Huawei Technologies Co (華為) largely omitted mention of its controversial Mate 60 smartphone series at a grand showcase of its new consumer products yesterday.
The Shenzhen-based company would increase smartphone production in response to demand, said consumer division chief Richard Yu (余承東), without naming the handset triggering that surge.
The Mate 60 Pro earned international notoriety with its advanced made-in-China processor last month, causing concern in Washington about Huawei’s progress toward developing in-house chipmaking capabilities despite US trade curbs.
Huawei’s new phones have fired up the company’s sales and were among the top sellers in China in the week before Apple Inc’s latest iPhone launch. They are the first 5G-capable handsets that Huawei has put on sale since the administration of former US president Donald Trump’s sanctions cut it off from advanced tech suppliers. That connectivity is provided by the 7-nanometer Kirin 9000s processor inside — made by Shanghai-based Semiconductor Manufacturing International Corp (中芯) — which is accompanied by a broad range of China-made components inside each phone.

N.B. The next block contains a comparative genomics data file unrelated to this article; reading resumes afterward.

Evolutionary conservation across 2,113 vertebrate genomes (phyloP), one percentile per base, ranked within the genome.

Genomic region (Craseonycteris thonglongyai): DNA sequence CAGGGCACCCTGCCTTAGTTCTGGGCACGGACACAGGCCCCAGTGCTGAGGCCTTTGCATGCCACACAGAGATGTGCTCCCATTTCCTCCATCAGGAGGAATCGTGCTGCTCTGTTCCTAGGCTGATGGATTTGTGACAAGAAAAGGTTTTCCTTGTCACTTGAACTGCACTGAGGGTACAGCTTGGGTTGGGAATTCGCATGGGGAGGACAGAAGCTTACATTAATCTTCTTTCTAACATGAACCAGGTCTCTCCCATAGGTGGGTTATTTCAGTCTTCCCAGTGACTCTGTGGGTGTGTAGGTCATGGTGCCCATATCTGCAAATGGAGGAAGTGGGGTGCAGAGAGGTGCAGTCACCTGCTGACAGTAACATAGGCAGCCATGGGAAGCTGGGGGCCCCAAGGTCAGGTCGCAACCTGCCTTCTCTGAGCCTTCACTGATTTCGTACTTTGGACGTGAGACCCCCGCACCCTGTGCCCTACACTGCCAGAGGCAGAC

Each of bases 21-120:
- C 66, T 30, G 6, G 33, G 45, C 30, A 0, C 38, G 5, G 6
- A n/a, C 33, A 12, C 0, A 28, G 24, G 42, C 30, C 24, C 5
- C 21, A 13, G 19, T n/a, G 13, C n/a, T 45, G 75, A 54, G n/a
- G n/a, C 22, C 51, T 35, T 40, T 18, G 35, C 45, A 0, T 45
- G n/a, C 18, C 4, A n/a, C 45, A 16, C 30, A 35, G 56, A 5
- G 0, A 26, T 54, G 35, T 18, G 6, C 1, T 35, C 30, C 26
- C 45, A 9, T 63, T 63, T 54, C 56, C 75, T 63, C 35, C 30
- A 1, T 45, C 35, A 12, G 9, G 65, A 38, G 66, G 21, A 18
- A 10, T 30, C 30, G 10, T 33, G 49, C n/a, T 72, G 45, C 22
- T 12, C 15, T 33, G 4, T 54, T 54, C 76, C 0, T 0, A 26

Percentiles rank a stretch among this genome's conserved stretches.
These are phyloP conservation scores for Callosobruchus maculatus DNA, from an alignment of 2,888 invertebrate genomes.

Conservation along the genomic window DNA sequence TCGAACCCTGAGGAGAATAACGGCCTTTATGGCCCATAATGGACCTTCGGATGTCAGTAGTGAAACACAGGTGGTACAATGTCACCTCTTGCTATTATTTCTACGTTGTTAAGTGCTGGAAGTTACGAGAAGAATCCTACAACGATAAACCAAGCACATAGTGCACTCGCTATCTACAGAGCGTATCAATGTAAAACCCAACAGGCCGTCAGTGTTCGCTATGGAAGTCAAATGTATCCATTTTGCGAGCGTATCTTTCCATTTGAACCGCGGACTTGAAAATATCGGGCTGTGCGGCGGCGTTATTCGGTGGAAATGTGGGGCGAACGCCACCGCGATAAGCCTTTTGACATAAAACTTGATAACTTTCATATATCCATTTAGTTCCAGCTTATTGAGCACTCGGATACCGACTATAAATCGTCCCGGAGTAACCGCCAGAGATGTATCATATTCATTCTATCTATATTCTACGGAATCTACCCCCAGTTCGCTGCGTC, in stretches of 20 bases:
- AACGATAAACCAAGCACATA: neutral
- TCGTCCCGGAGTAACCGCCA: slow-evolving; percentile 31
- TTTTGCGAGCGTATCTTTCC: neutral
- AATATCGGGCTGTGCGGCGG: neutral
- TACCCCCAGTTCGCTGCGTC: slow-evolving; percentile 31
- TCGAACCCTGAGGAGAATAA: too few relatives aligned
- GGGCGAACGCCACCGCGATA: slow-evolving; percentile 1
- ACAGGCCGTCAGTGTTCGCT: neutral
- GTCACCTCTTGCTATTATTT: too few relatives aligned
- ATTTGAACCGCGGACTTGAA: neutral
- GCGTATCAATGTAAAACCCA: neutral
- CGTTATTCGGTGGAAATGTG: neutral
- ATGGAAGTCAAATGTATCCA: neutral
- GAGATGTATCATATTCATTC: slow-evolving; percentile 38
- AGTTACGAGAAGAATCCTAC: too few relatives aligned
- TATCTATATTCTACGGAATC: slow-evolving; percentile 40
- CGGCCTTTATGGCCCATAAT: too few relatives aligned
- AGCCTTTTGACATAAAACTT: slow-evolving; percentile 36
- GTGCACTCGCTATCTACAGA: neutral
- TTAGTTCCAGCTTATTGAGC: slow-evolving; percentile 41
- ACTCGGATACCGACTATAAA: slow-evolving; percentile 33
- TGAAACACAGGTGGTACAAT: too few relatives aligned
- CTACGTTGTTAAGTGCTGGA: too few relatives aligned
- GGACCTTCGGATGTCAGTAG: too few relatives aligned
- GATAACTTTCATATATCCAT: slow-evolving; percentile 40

In another step toward self-reliance, Huawei did away with its longstanding partnership with Porsche Design, appointing instead Hong Kong celebrity Andy Lau (劉德華) as a brand ambassador to promote what it now calls Ultimate Design models.
Huawei provided a seconds-long glimpse of such a limited-edition variant of its Mate 60, and showed off its flagship MatePad tablet and new smartwatches.
Yu spent much of his time on stage benchmarking the MatePad Pro against Apple’s iPad Pro, underscoring Huawei’s aspiration to measure itself against the world’s best.
The Chinese company also touted its own semiconductor design used in a new set of wireless earbuds, though it did not provide details on the chip.
Meanwhile, Apple’s basic iPhone 15 model is taking almost twice as long for deliveries this year than its predecessor, signaling high demand for the company’s latest handsets.
US buyers need to wait for 10 days to receive the basic model, up from six days for the previous generation device launched last year, Counterpoint Research data showed.
At the other end of the spectrum, Apple’s top-tier iPhone 15 Pro Max increased pre-order waiting times to a record, researchers found.
In China, Apple’s largest overseas market, wait times for the basic version quadrupled from last year, Counterpoint said.
That suggests Apple is attracting buyers even amid competition from rival devices such as Huawei’s highly touted Mate 60 Pro.
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